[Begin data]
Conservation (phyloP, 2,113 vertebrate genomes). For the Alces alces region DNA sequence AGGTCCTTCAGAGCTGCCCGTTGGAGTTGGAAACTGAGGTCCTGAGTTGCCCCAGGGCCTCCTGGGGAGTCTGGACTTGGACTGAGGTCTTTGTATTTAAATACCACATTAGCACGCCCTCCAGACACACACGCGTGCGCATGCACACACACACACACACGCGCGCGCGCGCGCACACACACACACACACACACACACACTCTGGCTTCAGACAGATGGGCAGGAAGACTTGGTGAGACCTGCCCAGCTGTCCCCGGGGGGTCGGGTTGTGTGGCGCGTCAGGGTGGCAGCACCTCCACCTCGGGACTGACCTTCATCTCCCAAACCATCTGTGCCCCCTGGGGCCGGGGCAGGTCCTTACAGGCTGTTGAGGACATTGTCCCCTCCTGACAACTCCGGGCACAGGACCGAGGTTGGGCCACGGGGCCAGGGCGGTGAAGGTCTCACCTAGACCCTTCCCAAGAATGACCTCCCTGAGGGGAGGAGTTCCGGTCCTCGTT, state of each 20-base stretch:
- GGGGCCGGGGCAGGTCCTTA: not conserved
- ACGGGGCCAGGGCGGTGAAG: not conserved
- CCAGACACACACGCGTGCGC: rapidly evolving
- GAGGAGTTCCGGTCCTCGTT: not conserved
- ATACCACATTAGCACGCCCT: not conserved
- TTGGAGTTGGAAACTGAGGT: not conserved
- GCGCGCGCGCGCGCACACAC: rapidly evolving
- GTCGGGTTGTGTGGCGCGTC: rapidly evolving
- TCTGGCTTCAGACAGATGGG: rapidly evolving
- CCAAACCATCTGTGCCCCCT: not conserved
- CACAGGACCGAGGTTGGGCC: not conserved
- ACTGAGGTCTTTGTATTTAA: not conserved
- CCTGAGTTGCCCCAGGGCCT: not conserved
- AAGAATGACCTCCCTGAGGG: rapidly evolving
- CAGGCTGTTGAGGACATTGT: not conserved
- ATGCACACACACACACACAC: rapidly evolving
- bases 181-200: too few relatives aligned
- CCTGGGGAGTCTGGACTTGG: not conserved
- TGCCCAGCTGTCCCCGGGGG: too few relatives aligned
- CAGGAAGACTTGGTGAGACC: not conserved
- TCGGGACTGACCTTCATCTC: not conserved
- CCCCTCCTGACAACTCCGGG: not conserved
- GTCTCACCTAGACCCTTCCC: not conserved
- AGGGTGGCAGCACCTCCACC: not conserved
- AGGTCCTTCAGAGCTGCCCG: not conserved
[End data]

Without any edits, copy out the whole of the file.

Conservation (phyloP, 2,113 vertebrate genomes). For the Alces alces region DNA sequence AGGTCCTTCAGAGCTGCCCGTTGGAGTTGGAAACTGAGGTCCTGAGTTGCCCCAGGGCCTCCTGGGGAGTCTGGACTTGGACTGAGGTCTTTGTATTTAAATACCACATTAGCACGCCCTCCAGACACACACGCGTGCGCATGCACACACACACACACACGCGCGCGCGCGCGCACACACACACACACACACACACACACTCTGGCTTCAGACAGATGGGCAGGAAGACTTGGTGAGACCTGCCCAGCTGTCCCCGGGGGGTCGGGTTGTGTGGCGCGTCAGGGTGGCAGCACCTCCACCTCGGGACTGACCTTCATCTCCCAAACCATCTGTGCCCCCTGGGGCCGGGGCAGGTCCTTACAGGCTGTTGAGGACATTGTCCCCTCCTGACAACTCCGGGCACAGGACCGAGGTTGGGCCACGGGGCCAGGGCGGTGAAGGTCTCACCTAGACCCTTCCCAAGAATGACCTCCCTGAGGGGAGGAGTTCCGGTCCTCGTT, state of each 20-base stretch:
- GGGGCCGGGGCAGGTCCTTA: not conserved
- ACGGGGCCAGGGCGGTGAAG: not conserved
- CCAGACACACACGCGTGCGC: rapidly evolving
- GAGGAGTTCCGGTCCTCGTT: not conserved
- ATACCACATTAGCACGCCCT: not conserved
- TTGGAGTTGGAAACTGAGGT: not conserved
- GCGCGCGCGCGCGCACACAC: rapidly evolving
- GTCGGGTTGTGTGGCGCGTC: rapidly evolving
- TCTGGCTTCAGACAGATGGG: rapidly evolving
- CCAAACCATCTGTGCCCCCT: not conserved
- CACAGGACCGAGGTTGGGCC: not conserved
- ACTGAGGTCTTTGTATTTAA: not conserved
- CCTGAGTTGCCCCAGGGCCT: not conserved
- AAGAATGACCTCCCTGAGGG: rapidly evolving
- CAGGCTGTTGAGGACATTGT: not conserved
- ATGCACACACACACACACAC: rapidly evolving
- bases 181-200: too few relatives aligned
- CCTGGGGAGTCTGGACTTGG: not conserved
- TGCCCAGCTGTCCCCGGGGG: too few relatives aligned
- CAGGAAGACTTGGTGAGACC: not conserved
- TCGGGACTGACCTTCATCTC: not conserved
- CCCCTCCTGACAACTCCGGG: not conserved
- GTCTCACCTAGACCCTTCCC: not conserved
- AGGGTGGCAGCACCTCCACC: not conserved
- AGGTCCTTCAGAGCTGCCCG: not conserved